To help minimise the effects of wearing a face mask, you could also consider using an ointment or salve to protect sensitive areas from friction or chafing, Dr Mahto says. Similarly, it can be beneficial to apply a barrier cream or petrolatum jelly, such as Aquaphor or Vaseline, as an occlusive to cover up broken areas of skin overnight.

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Eucerin Aquaphor Soothing Skin Balm, £6.75, Boots; Vaseline Original Petroleum Jelly, £2.09, Boots; Elizabeth Arden Eight Hour Cream Skin Protectant, £28, Look Fantastic

Dr Mahto recommends that anyone experiencing itching or an eczema-type rash purchase some OTC Eumovate Cream 0.05 per cent, which is a mild steroid, and apply to any areas of inflamed skin twice daily for a period of seven days. If there is still no improvement, you should seek medical advice from your GP.

Change up your skincare routine

For day-to-day care, she also stresses the importance of ensuring your skin is properly hydrated as this will help improve the barrier function of the skin. To prevent your skin from drying out, stick to unscented or fragrance-free cleansers like La Roche Posay’s Toleriane Dermo Cleanser or Cerave’s Hydrating Cleanser.

While it can be tempting to cleanse immediately before and after wearing a face mask, Dr Mahto says it is best to limit yourself to cleansing twice a day, once in the morning and evening, as any more can lead to further dryness, irritation, and redness, especially for those with dry, sensitive or mature skin types.

La Roche Posay’s Toleriane Dermo Cleanser, £12.50, Look Fantastic; Cerave’s Hydrating Cleanser, £9.50, Look Fantastic; Avène Extremely Gentle Cleanser, £10.49, Superdrug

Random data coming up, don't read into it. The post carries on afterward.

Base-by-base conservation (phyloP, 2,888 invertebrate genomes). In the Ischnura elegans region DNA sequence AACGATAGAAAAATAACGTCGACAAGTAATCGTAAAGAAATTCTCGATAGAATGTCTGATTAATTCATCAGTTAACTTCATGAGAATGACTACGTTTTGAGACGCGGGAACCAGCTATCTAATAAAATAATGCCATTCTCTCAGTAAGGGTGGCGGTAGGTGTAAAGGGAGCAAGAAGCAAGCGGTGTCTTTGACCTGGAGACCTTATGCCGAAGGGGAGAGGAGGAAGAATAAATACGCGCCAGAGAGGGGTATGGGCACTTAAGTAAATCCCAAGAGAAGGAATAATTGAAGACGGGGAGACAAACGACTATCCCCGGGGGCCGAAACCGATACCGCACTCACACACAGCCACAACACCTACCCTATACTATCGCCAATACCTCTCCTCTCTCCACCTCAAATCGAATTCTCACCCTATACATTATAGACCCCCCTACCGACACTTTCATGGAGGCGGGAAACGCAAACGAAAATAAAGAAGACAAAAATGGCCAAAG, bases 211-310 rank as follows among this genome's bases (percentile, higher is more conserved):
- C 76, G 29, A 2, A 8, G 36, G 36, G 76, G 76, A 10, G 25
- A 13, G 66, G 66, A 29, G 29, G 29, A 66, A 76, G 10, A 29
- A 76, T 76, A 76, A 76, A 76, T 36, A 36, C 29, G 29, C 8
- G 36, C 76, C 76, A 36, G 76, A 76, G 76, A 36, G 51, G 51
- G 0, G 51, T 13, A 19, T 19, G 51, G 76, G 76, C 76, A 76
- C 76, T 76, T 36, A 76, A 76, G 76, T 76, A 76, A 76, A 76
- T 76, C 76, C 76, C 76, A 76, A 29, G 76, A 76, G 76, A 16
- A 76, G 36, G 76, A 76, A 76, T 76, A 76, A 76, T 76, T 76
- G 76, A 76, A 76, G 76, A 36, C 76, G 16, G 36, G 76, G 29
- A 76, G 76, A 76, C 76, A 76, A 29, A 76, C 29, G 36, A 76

It is also important to pat your face dry with a towel to dry it after cleansing rather than rubbing the skin and using a moisturiser to prevent water loss. For this, Dr Budh-Raja suggests investing in a cream that contains ceramides and hyaluronic acid as both these ingredients are highly moisturising, while ceramides create a good barrier layer on the skin.

Similarly, creams containing anti-inflammatory ingredients such as liquorice extract, green tea, colloidal oatmeal, resveratrol and turmeric can help soothe irritated skin.

If your skin is experiencing irritation from wearing a face mask, Dr Mahto advices taking a break from using any harsh scrubs or chemical exfoliators that may worsen the problem.

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Adopt a minimalist makeup bag

Face masks create a humid environment that can affect sebum production in your skin, leading to clogged pores and breakouts. If you are noticing breakouts around your nose, mouth, and chin, it might help to minimise the amount of makeup you wear, particularly foundations and concealer with heavy formulations, underneath your mask.

“You don’t need to avoid makeup but it’s best to use breathable make up with a water based foundation to prevent clogging of pores under the mask,” says Dr Dr Budh-Raja. “It can sometimes get warm under the mask, so keep makeup light.”

You can read more about how the coronavirus lockdown is impacting your skin here.